Spotlight on Metcalf Alumni: Patrick Cassidy
Patrick Cassidy’s unique career path has taken him from Peace Corps volunteer in Cape Verde to news editor at the Cape Cod Times. “Like most people’s lives, it was as much of an accident as anything,” said Cassidy, a veteran reporter and three-time winner of the New England Newspaper and Press Association’s highest honor, Journalist of the Year.
Cassidy has covered a wide variety of stories during his 12 years at the Cape Cod Times, including Cape Wind, the nation’s first proposed offshore wind farm, and a series on climate change.
In 2010, in an effort to better understand the science behind the stories he covered, Cassidy participated in Metcalf Institute’s 12th Annual Science Immersion Workshop for Journalists. Through informal conversations with other journalists, Cassidy learned he wasn’t the only reporter who struggled to meet daily deadlines while attempting to do more long-term research on stories.
“You don’t have all day, every day, to spend reporting on super cool science, or interesting environmental stories, or hard hitting investigative stories,” explained Cassidy of obstacles journalists face in their quest to do more in-depth, scientific reporting.
During the workshop, Cassidy talked about time management challenges with his peers and learned that many of the Fellows struggled with the same issues. “I came back to the paper and looked at those challenges a little differently,” reflected Cassidy. “It helped all of us realize that we weren’t alone,” he added.
Cassidy used some of the insights gained from the workshop to manage his daily workload during his coverage of the unsuccessful effort by Cape Wind to site a wind energy farm off the coast of Cape Cod. He won accolades for his in-depth reporting on Cape Wind, while also managing to juggle his regular beats covering the town of Barnstable, county government, utilities, transportation, electricity, and breaking news.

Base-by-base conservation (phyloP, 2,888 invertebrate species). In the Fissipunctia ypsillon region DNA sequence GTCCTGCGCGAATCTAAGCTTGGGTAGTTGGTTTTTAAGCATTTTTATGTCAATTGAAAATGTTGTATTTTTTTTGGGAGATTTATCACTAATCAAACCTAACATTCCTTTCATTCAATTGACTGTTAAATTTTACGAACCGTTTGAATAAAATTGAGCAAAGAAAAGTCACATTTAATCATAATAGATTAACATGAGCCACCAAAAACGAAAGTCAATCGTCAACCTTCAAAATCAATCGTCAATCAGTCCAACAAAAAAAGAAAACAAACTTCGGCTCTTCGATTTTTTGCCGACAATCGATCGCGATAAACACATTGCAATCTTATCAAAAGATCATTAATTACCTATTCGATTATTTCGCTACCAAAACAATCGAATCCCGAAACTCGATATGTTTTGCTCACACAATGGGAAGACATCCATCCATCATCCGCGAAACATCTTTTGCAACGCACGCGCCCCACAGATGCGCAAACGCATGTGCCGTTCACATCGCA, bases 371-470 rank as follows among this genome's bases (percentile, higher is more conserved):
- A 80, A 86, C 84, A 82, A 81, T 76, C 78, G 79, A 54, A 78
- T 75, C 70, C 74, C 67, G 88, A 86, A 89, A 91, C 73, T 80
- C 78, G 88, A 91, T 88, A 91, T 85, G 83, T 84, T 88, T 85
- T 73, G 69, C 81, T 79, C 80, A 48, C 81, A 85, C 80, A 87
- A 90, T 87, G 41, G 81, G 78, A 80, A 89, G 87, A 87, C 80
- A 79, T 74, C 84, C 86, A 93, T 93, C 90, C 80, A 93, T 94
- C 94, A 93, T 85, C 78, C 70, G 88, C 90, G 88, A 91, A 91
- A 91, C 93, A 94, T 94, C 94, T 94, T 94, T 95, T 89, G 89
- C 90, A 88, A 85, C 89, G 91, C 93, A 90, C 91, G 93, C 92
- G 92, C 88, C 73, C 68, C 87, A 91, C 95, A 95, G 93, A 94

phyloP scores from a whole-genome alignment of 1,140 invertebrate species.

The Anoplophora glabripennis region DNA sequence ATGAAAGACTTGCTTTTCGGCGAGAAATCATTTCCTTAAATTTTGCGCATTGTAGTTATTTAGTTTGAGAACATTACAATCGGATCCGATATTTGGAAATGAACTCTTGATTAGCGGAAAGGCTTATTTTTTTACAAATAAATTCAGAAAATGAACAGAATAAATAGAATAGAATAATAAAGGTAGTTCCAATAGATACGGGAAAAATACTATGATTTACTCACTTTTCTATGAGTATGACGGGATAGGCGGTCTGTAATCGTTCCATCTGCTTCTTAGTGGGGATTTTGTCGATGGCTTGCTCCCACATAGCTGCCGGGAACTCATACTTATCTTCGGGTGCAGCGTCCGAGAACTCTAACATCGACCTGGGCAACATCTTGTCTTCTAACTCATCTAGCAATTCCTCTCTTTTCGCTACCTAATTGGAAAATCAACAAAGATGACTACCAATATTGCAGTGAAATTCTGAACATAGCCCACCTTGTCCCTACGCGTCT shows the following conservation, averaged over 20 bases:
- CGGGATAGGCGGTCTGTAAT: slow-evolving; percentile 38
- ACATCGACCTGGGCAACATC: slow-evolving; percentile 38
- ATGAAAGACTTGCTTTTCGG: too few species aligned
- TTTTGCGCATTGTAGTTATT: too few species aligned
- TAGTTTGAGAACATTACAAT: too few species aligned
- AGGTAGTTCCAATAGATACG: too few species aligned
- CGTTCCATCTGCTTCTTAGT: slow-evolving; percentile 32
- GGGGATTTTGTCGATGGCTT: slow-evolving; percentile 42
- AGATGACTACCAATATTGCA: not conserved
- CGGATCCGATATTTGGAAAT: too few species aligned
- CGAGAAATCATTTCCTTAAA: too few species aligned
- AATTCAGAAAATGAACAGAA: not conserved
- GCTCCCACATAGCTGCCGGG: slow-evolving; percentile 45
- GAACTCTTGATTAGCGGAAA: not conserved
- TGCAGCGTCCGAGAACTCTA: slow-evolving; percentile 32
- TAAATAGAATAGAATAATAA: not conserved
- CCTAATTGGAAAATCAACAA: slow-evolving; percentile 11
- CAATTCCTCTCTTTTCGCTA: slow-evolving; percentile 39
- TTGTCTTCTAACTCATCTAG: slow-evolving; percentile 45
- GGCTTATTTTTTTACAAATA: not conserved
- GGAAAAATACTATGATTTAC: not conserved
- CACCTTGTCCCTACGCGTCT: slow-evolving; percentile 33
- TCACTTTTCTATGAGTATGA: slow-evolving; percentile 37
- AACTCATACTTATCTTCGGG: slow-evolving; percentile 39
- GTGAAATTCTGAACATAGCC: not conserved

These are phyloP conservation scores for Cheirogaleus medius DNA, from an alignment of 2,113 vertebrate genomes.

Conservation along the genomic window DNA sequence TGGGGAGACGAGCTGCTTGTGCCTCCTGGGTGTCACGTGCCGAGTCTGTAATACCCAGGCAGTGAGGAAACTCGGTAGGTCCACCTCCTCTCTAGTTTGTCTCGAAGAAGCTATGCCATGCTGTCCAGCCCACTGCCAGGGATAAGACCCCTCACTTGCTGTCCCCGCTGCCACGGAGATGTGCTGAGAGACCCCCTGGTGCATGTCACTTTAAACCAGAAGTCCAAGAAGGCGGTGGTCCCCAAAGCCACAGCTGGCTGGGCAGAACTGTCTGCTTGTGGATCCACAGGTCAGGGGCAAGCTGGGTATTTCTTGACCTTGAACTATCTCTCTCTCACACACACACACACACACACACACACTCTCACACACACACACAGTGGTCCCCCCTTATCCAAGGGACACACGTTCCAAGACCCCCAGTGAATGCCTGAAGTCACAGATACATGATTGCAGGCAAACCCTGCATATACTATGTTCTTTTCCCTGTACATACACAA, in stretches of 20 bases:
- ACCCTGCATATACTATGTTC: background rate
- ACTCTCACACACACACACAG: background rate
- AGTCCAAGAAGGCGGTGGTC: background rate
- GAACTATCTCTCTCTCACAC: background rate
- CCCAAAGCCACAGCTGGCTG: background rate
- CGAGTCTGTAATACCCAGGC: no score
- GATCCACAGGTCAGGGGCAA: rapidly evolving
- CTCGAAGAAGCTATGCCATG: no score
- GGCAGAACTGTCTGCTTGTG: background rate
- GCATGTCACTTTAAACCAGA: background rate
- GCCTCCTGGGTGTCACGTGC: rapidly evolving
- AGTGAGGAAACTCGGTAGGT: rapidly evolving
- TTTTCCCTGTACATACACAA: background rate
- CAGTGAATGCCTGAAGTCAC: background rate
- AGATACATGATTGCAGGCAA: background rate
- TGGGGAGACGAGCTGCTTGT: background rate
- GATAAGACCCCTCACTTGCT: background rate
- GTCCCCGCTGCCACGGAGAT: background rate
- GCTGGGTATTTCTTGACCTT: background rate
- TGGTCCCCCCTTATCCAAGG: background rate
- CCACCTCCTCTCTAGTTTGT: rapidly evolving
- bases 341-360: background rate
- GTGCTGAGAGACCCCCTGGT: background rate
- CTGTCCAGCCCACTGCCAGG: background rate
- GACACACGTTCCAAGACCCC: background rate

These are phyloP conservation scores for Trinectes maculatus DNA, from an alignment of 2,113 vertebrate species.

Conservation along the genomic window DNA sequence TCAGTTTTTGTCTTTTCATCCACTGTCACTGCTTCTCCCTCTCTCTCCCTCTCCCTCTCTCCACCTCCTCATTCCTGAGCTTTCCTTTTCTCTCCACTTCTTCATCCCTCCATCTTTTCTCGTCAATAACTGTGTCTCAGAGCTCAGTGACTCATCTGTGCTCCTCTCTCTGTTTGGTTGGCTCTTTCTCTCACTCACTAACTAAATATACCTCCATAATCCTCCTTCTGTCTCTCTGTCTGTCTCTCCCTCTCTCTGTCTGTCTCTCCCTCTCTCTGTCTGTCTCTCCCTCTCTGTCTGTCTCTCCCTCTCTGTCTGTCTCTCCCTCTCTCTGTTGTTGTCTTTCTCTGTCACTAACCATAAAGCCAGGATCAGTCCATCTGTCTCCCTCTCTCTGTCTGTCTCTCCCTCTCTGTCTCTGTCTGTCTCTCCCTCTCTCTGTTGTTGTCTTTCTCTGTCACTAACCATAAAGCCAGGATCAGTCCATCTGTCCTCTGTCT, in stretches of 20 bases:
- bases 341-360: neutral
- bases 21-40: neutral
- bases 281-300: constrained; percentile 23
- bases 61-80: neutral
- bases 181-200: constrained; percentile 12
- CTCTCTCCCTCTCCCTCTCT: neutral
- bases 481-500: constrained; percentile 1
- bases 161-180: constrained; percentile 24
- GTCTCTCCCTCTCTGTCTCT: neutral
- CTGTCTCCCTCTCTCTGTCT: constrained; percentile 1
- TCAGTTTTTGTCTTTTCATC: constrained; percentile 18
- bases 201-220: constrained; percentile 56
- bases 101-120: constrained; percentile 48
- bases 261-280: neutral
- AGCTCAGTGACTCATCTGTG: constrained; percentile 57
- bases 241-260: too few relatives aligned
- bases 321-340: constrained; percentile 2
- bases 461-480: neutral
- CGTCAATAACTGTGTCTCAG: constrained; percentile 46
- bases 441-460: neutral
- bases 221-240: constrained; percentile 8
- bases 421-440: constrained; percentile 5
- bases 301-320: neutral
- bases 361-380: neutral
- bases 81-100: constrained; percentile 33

Years later, when he and his colleagues collaborated on a series exploring the impacts of climate change on Cape Cod, Cassidy confronted what he considers to be the second major obstacle facing journalists. The success of the series hinged on his ability to “explain to the public why they should even care,” said Cassidy. Drawing on conversations he had had with scientists during the Metcalf workshop, Cassidy and his colleagues were able to explain climate change research in ways that readers could understand and relate to.
“What made it different from all the other stories about far flung places and melting glaciers was that it showed the neighborhood impacts of climate change; how zoning regulations were going to be changing; how flood mapping was done; and what was going to change when they build their homes,” said Cassidy.
Now, as a news editor, Cassidy shares his knowledge with the reporters he mentors and supervises. When asked about his next journalism challenge, Cassidy responded like a true news veteran, “I know what I am going to do today, barely, and that will probably change within the next half hour.”